PainScience.com Sensible advice for aches, pains & injuries
 
 
bibliography * The PainScience Bibliography contains plain language summaries of thousands of scientific papers and others sources, like a specialized blog. This page is about a single scientific paper in the bibliography, Mayer 2006.

Continuous low-level heat wrap therapy for the prevention and early phase treatment of delayed-onset muscle soreness of the low back: a randomized controlled trial

updated
Mayer JM, Mooney V, Matheson LN, Erasala GN, Verna JL, Udermann BE, Leggett S. Continuous low-level heat wrap therapy for the prevention and early phase treatment of delayed-onset muscle soreness of the low back: a randomized controlled trial. Arch Phys Med Rehabil. 2006 Oct;87(10):1310–7. PubMed #17023239.
Tags: treatment, good news, back pain, ice heat, pain problems, spine, rehab, injury, self-treatment

PainSci summary of Mayer 2006?This page is one of thousands in the PainScience.com bibliography. It is not a general article: it is focused on a single scientific paper, and it may provide only just enough context for the summary to make sense. Links to other papers and more general information are provided at the bottom of the page, as often as possible. ★★★☆☆?3-star ratings are for typical studies with no more (or less) than the usual common problems. Ratings are a highly subjective opinion, and subject to revision at any time. If you think this paper has been incorrectly rated, please let me know.

This test showed surprisingly good results in treating DOMS in the low back with a wearable device that applies heat for hours at a time.

original abstract

OBJECTIVE: To evaluate the effects of continuous low-level heat wrap therapy for the prevention and early phase treatment (ie, 0-48 h postexercise) of delayed-onset muscle soreness (DOMS) of the low back.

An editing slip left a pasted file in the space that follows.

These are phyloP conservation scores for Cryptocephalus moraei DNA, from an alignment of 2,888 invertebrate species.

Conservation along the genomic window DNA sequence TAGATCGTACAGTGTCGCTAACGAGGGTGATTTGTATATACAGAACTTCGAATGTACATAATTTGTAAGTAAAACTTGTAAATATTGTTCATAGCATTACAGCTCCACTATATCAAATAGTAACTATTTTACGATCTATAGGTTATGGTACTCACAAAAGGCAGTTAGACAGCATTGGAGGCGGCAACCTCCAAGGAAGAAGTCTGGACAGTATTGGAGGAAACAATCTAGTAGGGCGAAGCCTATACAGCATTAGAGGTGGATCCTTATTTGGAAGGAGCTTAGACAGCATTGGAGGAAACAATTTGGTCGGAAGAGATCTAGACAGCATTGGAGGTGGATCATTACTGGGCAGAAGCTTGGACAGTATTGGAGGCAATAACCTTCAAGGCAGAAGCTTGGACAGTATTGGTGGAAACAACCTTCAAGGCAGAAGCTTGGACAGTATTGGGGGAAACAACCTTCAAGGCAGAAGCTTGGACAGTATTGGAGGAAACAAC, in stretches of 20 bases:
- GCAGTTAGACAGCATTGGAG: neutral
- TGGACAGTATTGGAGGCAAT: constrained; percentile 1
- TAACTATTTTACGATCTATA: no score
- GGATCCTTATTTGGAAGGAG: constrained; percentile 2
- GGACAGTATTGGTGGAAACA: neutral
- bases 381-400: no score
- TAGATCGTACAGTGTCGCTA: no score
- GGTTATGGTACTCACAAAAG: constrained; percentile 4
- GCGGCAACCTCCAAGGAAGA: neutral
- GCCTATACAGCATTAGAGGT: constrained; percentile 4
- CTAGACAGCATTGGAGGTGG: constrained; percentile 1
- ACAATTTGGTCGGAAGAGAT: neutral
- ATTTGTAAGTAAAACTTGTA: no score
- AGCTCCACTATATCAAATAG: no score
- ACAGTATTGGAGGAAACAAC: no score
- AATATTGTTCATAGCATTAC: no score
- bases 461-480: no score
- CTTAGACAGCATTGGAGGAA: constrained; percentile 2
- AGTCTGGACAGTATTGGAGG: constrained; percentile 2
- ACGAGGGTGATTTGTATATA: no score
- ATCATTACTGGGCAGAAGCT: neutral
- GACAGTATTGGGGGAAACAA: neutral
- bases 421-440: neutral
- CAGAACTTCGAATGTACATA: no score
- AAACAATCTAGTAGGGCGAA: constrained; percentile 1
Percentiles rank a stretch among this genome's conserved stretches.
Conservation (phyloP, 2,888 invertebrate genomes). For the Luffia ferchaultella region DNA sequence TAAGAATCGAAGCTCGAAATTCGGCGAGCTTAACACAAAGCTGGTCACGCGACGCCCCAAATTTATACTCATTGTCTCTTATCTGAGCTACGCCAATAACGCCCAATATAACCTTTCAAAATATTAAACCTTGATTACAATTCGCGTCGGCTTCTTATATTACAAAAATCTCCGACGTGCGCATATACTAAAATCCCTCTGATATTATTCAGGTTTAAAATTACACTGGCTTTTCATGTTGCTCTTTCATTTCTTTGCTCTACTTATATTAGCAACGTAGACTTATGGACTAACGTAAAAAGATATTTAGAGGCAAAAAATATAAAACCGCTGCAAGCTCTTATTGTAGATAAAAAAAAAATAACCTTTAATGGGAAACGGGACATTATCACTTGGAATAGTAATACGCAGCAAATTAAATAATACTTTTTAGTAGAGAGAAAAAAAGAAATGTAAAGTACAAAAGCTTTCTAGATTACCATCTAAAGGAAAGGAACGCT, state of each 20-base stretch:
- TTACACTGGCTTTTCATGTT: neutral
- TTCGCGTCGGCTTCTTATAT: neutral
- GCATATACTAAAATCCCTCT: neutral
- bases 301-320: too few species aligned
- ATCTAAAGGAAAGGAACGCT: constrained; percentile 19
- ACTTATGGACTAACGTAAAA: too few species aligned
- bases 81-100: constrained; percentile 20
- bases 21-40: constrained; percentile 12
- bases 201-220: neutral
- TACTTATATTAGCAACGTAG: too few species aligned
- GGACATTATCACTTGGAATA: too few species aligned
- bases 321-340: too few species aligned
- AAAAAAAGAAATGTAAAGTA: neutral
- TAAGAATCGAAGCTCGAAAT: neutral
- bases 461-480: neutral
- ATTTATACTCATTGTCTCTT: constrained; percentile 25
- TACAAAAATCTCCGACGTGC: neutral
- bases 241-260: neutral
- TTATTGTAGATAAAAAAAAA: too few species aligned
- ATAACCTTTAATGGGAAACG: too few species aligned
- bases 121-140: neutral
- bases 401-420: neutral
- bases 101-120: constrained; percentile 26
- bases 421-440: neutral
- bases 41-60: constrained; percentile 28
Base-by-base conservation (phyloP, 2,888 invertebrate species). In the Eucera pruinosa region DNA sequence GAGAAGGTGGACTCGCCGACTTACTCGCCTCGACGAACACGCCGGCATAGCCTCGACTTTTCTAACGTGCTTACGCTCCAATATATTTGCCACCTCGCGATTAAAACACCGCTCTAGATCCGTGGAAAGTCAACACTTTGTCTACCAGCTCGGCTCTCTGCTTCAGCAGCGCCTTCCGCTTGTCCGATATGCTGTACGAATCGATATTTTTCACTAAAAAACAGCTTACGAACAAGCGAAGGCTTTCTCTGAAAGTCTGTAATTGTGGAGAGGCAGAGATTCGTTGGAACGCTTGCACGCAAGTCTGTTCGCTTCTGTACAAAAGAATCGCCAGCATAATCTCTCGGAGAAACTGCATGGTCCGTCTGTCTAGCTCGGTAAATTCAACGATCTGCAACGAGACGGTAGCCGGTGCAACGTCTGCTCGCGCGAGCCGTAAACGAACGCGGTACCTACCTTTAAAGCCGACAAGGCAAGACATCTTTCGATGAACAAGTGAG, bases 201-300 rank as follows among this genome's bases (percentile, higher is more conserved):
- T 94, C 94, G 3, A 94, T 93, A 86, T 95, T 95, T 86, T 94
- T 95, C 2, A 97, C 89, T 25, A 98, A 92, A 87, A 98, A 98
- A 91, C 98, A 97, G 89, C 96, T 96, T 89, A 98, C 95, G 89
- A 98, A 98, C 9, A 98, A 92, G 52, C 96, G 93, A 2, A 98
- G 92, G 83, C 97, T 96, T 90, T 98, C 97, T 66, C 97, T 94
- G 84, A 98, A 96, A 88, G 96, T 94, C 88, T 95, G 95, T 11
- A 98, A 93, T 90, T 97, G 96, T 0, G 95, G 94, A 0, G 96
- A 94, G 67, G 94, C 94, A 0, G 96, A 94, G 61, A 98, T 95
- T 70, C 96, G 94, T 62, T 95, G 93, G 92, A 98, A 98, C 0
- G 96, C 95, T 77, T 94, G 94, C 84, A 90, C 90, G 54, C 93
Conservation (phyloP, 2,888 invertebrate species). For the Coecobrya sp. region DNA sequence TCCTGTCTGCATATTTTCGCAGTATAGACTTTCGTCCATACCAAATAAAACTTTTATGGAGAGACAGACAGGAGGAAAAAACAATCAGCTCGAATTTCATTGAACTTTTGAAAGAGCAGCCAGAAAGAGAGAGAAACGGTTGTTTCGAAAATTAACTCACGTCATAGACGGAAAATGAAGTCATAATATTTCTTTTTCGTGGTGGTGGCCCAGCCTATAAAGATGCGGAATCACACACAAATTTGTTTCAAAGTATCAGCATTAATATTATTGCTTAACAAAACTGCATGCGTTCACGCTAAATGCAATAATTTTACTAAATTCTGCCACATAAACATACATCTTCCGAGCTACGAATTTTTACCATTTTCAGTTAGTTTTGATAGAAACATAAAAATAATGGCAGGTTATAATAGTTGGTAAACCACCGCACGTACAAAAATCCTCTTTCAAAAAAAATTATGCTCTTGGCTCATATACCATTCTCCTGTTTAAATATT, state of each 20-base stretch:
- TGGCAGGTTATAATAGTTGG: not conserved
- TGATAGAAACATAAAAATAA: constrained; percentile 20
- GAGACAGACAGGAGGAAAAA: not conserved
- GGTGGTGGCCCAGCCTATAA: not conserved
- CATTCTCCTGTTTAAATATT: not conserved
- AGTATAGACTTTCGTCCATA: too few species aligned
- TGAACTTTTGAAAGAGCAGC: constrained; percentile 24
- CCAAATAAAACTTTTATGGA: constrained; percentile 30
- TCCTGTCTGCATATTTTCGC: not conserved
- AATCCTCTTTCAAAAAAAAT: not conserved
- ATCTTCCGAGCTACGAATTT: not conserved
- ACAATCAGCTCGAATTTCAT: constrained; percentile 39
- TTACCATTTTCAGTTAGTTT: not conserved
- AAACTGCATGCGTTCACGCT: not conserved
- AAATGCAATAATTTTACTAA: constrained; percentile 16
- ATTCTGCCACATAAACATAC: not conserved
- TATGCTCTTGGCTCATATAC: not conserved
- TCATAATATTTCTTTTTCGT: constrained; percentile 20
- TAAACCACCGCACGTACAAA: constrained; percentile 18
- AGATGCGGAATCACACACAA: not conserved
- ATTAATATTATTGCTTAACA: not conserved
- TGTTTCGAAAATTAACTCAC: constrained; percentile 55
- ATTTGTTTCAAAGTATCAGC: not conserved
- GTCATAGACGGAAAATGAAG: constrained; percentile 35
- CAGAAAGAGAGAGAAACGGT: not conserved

DESIGN: Two prospective randomized controlled trials.

SETTING: Outpatient medical facility.

PARTICIPANTS: Sixty-seven subjects asymptomatic of back pain and in good general health (mean age, 23.5+/-6.6 y).

INTERVENTIONS: Participants performed vigorous eccentric exercise to experimentally induce low back DOMS. Participants were assigned to 1 of 2 substudies (prevention and treatment) and randomized to 1 of 2 treatment groups within each substudy: prevention study (heat wrap, n=17; control [nontarget muscle stretch], n=18) and treatment study (heat wrap, n=16; cold pack, n=16). Interventions were administered 4 hours before and 4 hours after exercise in the prevention study and between hours 18 to 42 postexercise in the treatment study.

MAIN OUTCOME MEASURES: To coincide with the expected occurrence of peak symptoms related to exercise-induced low back DOMS, hour 24 postexercise was considered primary. Pain intensity (prevention) and pain relief (treatment) were primary measures, and self-reported physical function and disability were secondary measures.

RESULTS: In the prevention study, at hour 24 postexercise, pain intensity, disability, and deficits in self-reported physical function in subjects with the heat wrap were reduced by 47% (P<.001), 52.3% (P=.029), and 45% (P=.013), respectively, compared with the control group. At hour 24 in the treatment study, postexercise, pain relief with the heat wrap was 138% greater (P=.026) than with the cold pack; there were no differences between the groups in changes in self-reported physical function and disability.

CONCLUSIONS: In this small study, continuous low-level heat wrap therapy was of significant benefit in the prevention and early phase treatment of low back DOMS.

related content

These two articles on PainScience.com cite Mayer 2006 as a source:


This page is part of the PainScience BIBLIOGRAPHY, which contains plain language summaries of thousands of scientific papers & others sources. It’s like a highly specialized blog. A few highlights: